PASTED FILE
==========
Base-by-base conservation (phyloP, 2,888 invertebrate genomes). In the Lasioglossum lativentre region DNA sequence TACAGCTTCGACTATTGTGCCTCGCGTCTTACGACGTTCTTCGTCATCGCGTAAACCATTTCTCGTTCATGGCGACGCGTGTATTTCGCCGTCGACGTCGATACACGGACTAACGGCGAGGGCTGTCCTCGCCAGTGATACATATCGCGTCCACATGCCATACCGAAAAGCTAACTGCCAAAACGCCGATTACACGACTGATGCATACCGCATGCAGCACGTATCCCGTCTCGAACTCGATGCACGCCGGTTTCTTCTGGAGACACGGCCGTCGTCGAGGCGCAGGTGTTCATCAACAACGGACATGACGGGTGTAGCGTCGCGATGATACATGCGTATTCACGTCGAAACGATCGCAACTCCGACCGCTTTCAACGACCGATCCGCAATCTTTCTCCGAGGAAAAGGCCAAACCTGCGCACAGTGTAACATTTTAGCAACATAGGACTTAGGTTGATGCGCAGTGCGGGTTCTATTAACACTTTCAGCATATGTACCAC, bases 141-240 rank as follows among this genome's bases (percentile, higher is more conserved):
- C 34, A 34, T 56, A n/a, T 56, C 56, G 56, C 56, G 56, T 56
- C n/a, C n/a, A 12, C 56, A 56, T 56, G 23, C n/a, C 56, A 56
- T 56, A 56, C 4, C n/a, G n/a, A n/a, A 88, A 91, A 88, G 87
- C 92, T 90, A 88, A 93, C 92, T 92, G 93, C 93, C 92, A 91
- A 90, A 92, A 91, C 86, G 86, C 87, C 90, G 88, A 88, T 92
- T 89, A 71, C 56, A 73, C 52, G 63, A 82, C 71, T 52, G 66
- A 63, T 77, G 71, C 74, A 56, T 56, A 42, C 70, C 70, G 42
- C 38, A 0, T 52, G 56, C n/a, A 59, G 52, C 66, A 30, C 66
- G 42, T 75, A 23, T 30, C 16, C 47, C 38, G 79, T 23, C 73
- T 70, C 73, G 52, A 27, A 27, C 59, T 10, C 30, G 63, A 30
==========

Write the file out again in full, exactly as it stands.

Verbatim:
Base-by-base conservation (phyloP, 2,888 invertebrate genomes). In the Lasioglossum lativentre region DNA sequence TACAGCTTCGACTATTGTGCCTCGCGTCTTACGACGTTCTTCGTCATCGCGTAAACCATTTCTCGTTCATGGCGACGCGTGTATTTCGCCGTCGACGTCGATACACGGACTAACGGCGAGGGCTGTCCTCGCCAGTGATACATATCGCGTCCACATGCCATACCGAAAAGCTAACTGCCAAAACGCCGATTACACGACTGATGCATACCGCATGCAGCACGTATCCCGTCTCGAACTCGATGCACGCCGGTTTCTTCTGGAGACACGGCCGTCGTCGAGGCGCAGGTGTTCATCAACAACGGACATGACGGGTGTAGCGTCGCGATGATACATGCGTATTCACGTCGAAACGATCGCAACTCCGACCGCTTTCAACGACCGATCCGCAATCTTTCTCCGAGGAAAAGGCCAAACCTGCGCACAGTGTAACATTTTAGCAACATAGGACTTAGGTTGATGCGCAGTGCGGGTTCTATTAACACTTTCAGCATATGTACCAC, bases 141-240 rank as follows among this genome's bases (percentile, higher is more conserved):
- C 34, A 34, T 56, A n/a, T 56, C 56, G 56, C 56, G 56, T 56
- C n/a, C n/a, A 12, C 56, A 56, T 56, G 23, C n/a, C 56, A 56
- T 56, A 56, C 4, C n/a, G n/a, A n/a, A 88, A 91, A 88, G 87
- C 92, T 90, A 88, A 93, C 92, T 92, G 93, C 93, C 92, A 91
- A 90, A 92, A 91, C 86, G 86, C 87, C 90, G 88, A 88, T 92
- T 89, A 71, C 56, A 73, C 52, G 63, A 82, C 71, T 52, G 66
- A 63, T 77, G 71, C 74, A 56, T 56, A 42, C 70, C 70, G 42
- C 38, A 0, T 52, G 56, C n/a, A 59, G 52, C 66, A 30, C 66
- G 42, T 75, A 23, T 30, C 16, C 47, C 38, G 79, T 23, C 73
- T 70, C 73, G 52, A 27, A 27, C 59, T 10, C 30, G 63, A 30